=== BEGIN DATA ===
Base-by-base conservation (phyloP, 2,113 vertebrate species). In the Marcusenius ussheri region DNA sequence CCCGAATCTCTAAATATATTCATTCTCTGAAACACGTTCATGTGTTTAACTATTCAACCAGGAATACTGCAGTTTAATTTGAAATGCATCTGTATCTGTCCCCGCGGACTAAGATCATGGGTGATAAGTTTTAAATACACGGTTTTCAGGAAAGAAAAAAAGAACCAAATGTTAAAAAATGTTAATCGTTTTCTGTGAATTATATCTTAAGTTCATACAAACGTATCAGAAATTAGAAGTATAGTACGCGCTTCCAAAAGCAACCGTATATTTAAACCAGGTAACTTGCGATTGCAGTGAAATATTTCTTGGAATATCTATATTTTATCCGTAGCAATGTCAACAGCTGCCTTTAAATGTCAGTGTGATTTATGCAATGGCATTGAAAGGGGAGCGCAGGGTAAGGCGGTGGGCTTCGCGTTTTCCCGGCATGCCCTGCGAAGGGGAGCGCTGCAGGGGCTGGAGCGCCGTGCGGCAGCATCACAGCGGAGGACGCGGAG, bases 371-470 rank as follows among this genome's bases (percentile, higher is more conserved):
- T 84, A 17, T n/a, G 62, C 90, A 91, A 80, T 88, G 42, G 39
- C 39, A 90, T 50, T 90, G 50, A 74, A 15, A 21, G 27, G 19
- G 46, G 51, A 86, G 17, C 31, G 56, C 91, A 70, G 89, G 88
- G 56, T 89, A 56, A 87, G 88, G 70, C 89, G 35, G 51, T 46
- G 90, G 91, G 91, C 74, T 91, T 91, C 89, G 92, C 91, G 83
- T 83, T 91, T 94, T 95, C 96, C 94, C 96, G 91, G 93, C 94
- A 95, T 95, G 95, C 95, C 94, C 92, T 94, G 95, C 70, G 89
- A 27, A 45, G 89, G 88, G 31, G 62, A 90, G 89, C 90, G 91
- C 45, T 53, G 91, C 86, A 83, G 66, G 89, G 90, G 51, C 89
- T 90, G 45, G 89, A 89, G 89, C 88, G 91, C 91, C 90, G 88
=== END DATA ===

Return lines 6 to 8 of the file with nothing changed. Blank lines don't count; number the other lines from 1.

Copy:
- G 90, G 91, G 91, C 74, T 91, T 91, C 89, G 92, C 91, G 83
- T 83, T 91, T 94, T 95, C 96, C 94, C 96, G 91, G 93, C 94
- A 95, T 95, G 95, C 95, C 94, C 92, T 94, G 95, C 70, G 89